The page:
Your outreach could be a simple hello or an invitation to coffee, but those tactics often result in unread emails and canceled plans.
Try this instead: Ask folks about the best thing they have read or listened to lately. Doing so is friendly, flattering, and frankly not as boring as typical professional correspondence.
5) Rethink your event networking strategy.
I’m amazed at how many people will spend an entire event with people they already know. The whole point of leaving your office or town should be to meet new people or learn new things, right?
To ensure you always make the most of it, approach every event you attend with a plan.
Start by searching the event agenda and hashtag to identify people you’d like to meet. Then challenge yourself to connect with each of them.
Instead of joining the packed crowds of people talking to speakers after they conclude, set up time to talk to speakers a few hours before they go on stage.
Can't snag time with them? Go the "shockingly helpful" route and create compelling blogs about their talks to help spread their message.
Don’t believe you can make it happen? Here’s me and Seth Godin—before and after his keynote talk on being remarkable!
6) Be fearless.
In her book, Why Not Me?, Mindy Kaling suggests that you “make a list of the people you think would make the greatest mentors and try to get close enough to steal their Wi-Fi.”
While her approach is tongue-in-cheek, most of us have people we admire from afar for their smarts, insight, or ambition (Exhibits A and B above). But we never approach them.
If you’re in this boat, I recommend checking out our blog post on overcoming fear of rejection or watching Jia Jiang’s TED Talk on the subject. Based on his experience facing rejection first hand, Jiang warns that fear of rejection leads people to ultimately say “no” to themselves.
Don’t let fear of rejection prevent you from building a large open network. Instead, create an ambitious list of people you want to learn from and identify creative ways to make it happen.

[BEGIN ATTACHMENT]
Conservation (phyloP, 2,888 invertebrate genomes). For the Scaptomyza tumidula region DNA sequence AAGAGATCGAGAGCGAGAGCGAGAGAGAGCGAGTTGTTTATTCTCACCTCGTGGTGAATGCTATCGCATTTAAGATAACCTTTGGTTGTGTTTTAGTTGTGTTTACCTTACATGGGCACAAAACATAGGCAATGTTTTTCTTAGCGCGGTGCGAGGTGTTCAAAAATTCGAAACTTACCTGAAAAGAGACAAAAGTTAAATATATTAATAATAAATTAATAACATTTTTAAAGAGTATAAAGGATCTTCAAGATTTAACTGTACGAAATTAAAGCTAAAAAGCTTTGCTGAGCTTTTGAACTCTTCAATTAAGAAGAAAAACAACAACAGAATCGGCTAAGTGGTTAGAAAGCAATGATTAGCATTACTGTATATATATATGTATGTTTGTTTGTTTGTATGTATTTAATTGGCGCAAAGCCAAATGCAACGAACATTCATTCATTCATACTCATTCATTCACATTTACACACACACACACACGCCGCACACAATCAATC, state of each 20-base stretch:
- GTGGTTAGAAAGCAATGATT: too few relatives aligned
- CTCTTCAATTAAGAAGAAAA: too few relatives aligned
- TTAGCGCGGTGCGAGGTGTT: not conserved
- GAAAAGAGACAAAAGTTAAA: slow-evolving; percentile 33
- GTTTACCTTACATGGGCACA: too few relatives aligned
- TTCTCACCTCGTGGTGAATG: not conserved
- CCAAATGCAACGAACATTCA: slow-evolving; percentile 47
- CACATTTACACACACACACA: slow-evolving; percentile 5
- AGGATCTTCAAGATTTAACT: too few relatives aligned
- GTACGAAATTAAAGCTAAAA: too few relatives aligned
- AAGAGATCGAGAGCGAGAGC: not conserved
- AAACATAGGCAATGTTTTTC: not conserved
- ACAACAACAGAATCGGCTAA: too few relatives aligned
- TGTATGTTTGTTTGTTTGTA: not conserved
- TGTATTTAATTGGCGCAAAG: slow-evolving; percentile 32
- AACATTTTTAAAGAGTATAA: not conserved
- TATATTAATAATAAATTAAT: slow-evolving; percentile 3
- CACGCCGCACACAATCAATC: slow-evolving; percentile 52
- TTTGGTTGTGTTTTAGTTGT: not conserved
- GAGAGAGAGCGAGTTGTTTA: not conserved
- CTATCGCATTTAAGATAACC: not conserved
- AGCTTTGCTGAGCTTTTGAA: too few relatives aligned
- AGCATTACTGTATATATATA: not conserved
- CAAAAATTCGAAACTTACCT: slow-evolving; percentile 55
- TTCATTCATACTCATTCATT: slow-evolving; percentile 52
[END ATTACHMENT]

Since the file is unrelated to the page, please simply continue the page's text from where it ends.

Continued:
7) Be unconventional.
Most often, people forget to network until external signals suggest they do so. (The Holiday Hustle, anyone?) For example, when a real estate coach ends her speech, we crowd to her to make an introduction, and then reach out on LinkedIn shortly thereafter. Or, when someone gets a new high-powered job at a great company, we send a congratulations text message.
While these approaches are fine, they rarely open up new channels of communication simply because they transpire en masse.
Try this unconventional approach instead: Rather than sending out December holiday cards that'll likely get lost in a pile, send St. Patrick’s Day cards!
Another idea: Instead of sending a card, try one of these pop-by ideas!
Identify one creative way to take the networking road less traveled and seize the opportunity to meaningfully engage with someone new. You’ll stand out from the pack of other real estate agents and increase your likelihood of success in the process.
8) Schedule your networking time.
If you’re like most busy agents, your calendar is packed with obligations, listing meetings, team discussions, and transactions. Block out an hour on your calendar each week for networking so you’re guaranteed to spend time on expanding your network.
9) Ask your friends for interesting connections.
Ask a friend, “Who is the most interesting person you know?” Then ask them to arrange an introduction via email so you can start a conversation with this new contact.
Sometimes these conversations will lead nowhere, but many will generate new ideas, connections, and creativity, so it’s worth the break in the action from your usual busy day and real estate agent grind.
Ready to grow your network?
Large, open networks have the power to create countless opportunities for connection, real estate business growth, marketing creativity, and new partnerships. Yet most people put off networking because they view it as arduous or a waste of time.
I think it's just the opposite. And after hearing my story, I hope you're with me.
Quoting Sonia Sotomayor, "To succeed in this world, you have to be known to people." You never know who will be your next referral—or who will change your life—and it's never too late to get started.
So what are you waiting for?
What's the best networking advice you've ever received? Share your thoughts in the comments below!